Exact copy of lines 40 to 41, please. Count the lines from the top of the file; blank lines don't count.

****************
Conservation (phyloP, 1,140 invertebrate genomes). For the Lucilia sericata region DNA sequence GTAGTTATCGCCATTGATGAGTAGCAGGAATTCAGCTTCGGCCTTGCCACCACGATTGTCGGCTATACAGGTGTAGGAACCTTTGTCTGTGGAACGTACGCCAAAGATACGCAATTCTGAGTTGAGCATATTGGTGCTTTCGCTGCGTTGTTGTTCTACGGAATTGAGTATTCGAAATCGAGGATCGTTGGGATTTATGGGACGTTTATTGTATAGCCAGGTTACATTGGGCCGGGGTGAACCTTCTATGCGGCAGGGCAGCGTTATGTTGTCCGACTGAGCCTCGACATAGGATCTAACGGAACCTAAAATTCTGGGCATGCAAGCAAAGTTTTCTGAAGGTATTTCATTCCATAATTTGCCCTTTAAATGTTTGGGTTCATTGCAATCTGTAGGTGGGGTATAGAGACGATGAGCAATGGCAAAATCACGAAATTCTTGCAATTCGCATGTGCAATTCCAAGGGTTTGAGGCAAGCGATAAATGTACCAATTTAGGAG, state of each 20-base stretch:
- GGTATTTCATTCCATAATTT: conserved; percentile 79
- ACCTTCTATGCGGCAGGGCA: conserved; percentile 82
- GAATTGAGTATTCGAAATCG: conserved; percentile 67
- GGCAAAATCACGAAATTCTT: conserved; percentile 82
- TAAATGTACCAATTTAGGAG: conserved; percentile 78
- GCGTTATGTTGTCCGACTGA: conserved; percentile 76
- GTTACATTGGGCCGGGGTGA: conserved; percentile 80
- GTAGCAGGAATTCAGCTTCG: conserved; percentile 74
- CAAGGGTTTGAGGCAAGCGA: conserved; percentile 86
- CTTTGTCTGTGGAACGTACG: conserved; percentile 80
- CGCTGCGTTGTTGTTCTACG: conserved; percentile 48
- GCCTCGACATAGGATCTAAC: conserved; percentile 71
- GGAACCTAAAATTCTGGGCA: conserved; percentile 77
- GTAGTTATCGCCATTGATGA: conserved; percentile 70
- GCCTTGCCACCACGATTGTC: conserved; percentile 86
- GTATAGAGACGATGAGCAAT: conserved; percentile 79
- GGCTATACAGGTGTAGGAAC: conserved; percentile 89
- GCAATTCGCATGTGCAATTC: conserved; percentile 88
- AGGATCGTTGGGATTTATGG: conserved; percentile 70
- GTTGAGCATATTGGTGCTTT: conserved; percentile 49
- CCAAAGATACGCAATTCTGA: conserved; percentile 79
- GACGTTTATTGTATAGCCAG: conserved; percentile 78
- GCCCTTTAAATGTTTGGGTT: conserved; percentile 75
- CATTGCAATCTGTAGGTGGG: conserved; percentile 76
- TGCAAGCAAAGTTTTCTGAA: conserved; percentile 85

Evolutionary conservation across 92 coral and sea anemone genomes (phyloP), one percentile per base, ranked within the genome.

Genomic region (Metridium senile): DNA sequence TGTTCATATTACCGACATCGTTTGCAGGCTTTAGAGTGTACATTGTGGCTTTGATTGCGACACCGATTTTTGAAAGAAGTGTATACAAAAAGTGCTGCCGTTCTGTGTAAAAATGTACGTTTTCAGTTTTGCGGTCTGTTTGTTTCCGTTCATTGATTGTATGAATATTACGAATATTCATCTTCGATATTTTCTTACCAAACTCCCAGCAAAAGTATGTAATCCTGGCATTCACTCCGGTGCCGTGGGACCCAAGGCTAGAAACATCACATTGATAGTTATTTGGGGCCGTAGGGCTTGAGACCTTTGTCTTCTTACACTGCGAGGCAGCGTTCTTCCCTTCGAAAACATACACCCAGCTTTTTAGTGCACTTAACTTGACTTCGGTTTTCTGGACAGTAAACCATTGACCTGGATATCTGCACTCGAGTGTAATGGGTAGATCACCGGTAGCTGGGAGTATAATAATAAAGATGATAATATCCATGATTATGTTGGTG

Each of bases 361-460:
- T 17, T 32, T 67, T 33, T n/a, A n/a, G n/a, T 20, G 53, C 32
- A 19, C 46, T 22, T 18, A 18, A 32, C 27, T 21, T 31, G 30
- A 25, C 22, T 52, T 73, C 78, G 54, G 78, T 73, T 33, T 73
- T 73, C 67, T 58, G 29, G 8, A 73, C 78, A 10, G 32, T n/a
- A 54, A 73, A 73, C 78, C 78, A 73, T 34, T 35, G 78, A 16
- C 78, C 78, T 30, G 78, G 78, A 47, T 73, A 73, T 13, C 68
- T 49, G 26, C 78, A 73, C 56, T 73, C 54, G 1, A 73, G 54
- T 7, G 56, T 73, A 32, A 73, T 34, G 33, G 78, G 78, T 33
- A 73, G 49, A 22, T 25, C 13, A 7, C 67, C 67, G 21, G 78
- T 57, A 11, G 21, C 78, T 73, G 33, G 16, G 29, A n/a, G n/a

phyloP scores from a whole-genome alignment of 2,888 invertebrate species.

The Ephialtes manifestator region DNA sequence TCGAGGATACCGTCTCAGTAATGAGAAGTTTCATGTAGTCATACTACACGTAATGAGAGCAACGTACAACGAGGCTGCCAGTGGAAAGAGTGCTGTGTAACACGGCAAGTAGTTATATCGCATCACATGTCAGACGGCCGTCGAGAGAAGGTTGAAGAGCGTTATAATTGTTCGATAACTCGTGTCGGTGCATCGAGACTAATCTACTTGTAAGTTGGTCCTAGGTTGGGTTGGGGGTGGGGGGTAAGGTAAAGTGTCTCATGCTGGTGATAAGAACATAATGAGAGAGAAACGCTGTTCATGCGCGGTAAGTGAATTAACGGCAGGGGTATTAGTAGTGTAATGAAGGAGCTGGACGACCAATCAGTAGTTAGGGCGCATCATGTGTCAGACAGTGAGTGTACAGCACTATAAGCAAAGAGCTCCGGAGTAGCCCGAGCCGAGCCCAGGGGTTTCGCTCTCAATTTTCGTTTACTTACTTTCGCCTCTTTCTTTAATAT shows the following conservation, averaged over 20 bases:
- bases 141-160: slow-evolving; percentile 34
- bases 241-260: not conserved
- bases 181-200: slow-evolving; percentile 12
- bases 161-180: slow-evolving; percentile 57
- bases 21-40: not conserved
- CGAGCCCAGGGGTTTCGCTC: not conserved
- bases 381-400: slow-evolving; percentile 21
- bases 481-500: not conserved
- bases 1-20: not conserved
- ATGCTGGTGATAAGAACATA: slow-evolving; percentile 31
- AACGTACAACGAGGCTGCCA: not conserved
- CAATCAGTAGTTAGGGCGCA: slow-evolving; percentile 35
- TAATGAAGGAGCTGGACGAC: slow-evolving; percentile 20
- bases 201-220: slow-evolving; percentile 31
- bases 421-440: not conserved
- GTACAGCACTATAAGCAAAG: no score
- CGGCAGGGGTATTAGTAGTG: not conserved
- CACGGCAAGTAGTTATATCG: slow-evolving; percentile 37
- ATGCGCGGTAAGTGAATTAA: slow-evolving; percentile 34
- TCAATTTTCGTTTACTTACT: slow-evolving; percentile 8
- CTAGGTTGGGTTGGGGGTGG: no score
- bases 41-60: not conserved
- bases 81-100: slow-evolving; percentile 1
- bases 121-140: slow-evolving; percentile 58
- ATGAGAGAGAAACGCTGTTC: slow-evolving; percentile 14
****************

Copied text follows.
phyloP scores from a whole-genome alignment of 2,888 invertebrate species.

The Ephialtes manifestator region DNA sequence TCGAGGATACCGTCTCAGTAATGAGAAGTTTCATGTAGTCATACTACACGTAATGAGAGCAACGTACAACGAGGCTGCCAGTGGAAAGAGTGCTGTGTAACACGGCAAGTAGTTATATCGCATCACATGTCAGACGGCCGTCGAGAGAAGGTTGAAGAGCGTTATAATTGTTCGATAACTCGTGTCGGTGCATCGAGACTAATCTACTTGTAAGTTGGTCCTAGGTTGGGTTGGGGGTGGGGGGTAAGGTAAAGTGTCTCATGCTGGTGATAAGAACATAATGAGAGAGAAACGCTGTTCATGCGCGGTAAGTGAATTAACGGCAGGGGTATTAGTAGTGTAATGAAGGAGCTGGACGACCAATCAGTAGTTAGGGCGCATCATGTGTCAGACAGTGAGTGTACAGCACTATAAGCAAAGAGCTCCGGAGTAGCCCGAGCCGAGCCCAGGGGTTTCGCTCTCAATTTTCGTTTACTTACTTTCGCCTCTTTCTTTAATAT shows the following conservation, averaged over 20 bases: